How a little-known agency holds power over TikTok’s future
WHAT IS CFIUS?
Treasury Secretary Janet Yellen oversees CFIUS, a committee made up of members from the State, Justice, Energy and Commerce Departments among others, which investigates national security risks from foreign investments in American firms.
The committee screens business deals between US firms and foreign investors and can block sales or force parties to change the terms of an agreement for the purpose of protecting national security. The committee’s powers were significantly expanded in 2018 through an act of Congress called the Foreign Investment Risk Review Modernization Act, known as FIRRMA.
In September, President Joe Biden issued an executive order that expands the factors that the committee should consider when reviewing deals – such as how the deal impacts the US supply chain or risks to Americans’ sensitive personal data.
SELL, BAN OR ORACLE?
Defying CFIUS’ orders to sell ultimately could mean doing business with the company may violate the law. That would suck the life out of its business operations, such as banking, payroll, advertising, and app store services.
But the company said it’s already mitigating national security concerns with a US$1.5 billion mitigation plan called Project Texas that would route all US user data to servers owned and maintained by the US software giant Oracle.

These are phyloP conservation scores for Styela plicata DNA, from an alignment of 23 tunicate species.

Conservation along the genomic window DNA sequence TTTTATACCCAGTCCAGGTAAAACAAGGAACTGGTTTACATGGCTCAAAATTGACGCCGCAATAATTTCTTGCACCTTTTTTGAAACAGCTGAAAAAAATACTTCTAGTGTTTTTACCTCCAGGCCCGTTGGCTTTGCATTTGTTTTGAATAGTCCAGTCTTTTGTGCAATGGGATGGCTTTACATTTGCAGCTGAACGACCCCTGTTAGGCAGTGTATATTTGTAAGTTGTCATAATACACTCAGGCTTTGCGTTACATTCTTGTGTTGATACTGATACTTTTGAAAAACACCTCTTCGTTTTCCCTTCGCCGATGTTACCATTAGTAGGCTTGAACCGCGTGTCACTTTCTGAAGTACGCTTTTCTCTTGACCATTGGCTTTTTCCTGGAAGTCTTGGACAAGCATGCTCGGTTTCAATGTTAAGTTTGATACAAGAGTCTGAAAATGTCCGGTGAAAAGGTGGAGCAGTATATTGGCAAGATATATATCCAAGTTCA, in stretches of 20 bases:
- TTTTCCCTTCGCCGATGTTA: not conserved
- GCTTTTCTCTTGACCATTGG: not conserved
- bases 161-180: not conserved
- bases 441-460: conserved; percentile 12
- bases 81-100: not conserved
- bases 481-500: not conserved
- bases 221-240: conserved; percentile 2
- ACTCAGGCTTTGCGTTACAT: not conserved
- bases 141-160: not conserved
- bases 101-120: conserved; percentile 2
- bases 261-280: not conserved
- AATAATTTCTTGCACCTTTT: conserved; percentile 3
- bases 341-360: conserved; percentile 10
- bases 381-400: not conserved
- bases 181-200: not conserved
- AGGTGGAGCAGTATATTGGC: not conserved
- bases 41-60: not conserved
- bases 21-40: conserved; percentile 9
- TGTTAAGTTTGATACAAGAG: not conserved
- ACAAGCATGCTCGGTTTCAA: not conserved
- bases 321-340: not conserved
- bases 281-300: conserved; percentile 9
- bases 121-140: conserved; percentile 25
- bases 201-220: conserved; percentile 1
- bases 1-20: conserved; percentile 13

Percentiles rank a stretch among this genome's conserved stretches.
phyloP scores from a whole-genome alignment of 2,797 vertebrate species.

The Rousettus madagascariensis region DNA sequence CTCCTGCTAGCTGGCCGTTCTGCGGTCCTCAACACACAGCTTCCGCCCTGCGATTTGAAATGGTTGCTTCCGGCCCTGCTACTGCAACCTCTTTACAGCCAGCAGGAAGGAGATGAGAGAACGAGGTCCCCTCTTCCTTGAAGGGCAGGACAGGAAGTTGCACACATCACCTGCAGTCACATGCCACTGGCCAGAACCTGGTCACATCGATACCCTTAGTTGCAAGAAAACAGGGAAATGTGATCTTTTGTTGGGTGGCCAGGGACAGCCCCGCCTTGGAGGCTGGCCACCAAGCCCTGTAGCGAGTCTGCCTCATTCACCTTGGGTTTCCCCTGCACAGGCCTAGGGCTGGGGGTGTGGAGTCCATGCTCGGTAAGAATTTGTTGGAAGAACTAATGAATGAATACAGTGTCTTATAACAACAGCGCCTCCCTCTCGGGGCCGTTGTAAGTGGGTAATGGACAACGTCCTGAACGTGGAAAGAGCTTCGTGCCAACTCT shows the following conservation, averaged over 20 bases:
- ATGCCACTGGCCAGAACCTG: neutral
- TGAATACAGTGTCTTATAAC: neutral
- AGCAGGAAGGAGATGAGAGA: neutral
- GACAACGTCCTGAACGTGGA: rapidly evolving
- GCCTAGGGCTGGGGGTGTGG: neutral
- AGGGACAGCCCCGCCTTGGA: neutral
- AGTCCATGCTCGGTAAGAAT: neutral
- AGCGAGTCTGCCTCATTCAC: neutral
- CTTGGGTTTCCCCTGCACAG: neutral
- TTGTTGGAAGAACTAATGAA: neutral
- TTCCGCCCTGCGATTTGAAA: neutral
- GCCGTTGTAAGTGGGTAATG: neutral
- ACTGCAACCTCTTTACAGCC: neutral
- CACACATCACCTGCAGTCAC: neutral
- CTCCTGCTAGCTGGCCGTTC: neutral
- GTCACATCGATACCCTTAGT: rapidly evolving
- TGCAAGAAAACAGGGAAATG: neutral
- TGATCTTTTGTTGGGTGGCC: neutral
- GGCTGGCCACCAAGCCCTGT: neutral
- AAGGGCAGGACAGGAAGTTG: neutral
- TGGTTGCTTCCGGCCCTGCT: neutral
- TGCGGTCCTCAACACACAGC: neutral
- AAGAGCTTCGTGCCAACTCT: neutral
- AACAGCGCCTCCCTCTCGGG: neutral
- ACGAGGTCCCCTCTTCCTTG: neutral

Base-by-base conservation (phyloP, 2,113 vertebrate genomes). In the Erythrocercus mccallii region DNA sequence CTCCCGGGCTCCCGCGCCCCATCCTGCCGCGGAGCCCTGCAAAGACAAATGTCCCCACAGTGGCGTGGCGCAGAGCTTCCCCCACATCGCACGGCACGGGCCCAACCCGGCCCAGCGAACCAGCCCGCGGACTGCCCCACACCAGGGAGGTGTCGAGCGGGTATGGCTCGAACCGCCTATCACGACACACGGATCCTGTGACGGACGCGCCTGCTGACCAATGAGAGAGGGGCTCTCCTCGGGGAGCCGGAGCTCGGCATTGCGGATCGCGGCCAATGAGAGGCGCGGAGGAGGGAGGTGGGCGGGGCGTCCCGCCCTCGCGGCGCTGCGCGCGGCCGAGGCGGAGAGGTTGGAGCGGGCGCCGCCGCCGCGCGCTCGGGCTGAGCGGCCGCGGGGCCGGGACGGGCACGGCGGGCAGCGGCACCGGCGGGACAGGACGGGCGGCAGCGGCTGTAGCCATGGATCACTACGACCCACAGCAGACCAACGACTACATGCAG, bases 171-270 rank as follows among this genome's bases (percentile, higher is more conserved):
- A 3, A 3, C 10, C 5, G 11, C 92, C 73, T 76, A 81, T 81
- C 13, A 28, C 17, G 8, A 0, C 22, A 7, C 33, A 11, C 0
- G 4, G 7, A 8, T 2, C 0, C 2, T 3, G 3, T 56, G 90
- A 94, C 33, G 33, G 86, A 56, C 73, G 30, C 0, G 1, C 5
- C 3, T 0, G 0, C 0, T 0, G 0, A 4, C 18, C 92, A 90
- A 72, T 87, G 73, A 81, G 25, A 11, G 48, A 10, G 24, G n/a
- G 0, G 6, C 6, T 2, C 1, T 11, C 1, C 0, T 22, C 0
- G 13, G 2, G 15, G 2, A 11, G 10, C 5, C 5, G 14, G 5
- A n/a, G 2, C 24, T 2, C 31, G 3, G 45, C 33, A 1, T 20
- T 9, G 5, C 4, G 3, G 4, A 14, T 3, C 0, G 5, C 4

“When that process is complete, all protected US data will be under the protection of US law and under the control of the US-led security team. Under this structure, there is no way for the Chinese government to access it or compel access to it,” Chew said.
While CFIUS can adopt such mitigation agreements, it’s not clear if the committee will accept TikTok’s proposed alternative, said Anupam Chander, a Georgetown University technology law professor. If CFIUS rejects TikTok’s preferred solution, Chander said the federal agency should have an obligation to explain how it finds that plan to be insufficient given that it amounts to an enormous restructuring of the company.
“TikTok proposes lots of well-paid, third-party auditors that would be doing this kind of routine monitoring,” Chander said. “This is an expensive proposition for TikTok but by no means would I treat this as window dressing.”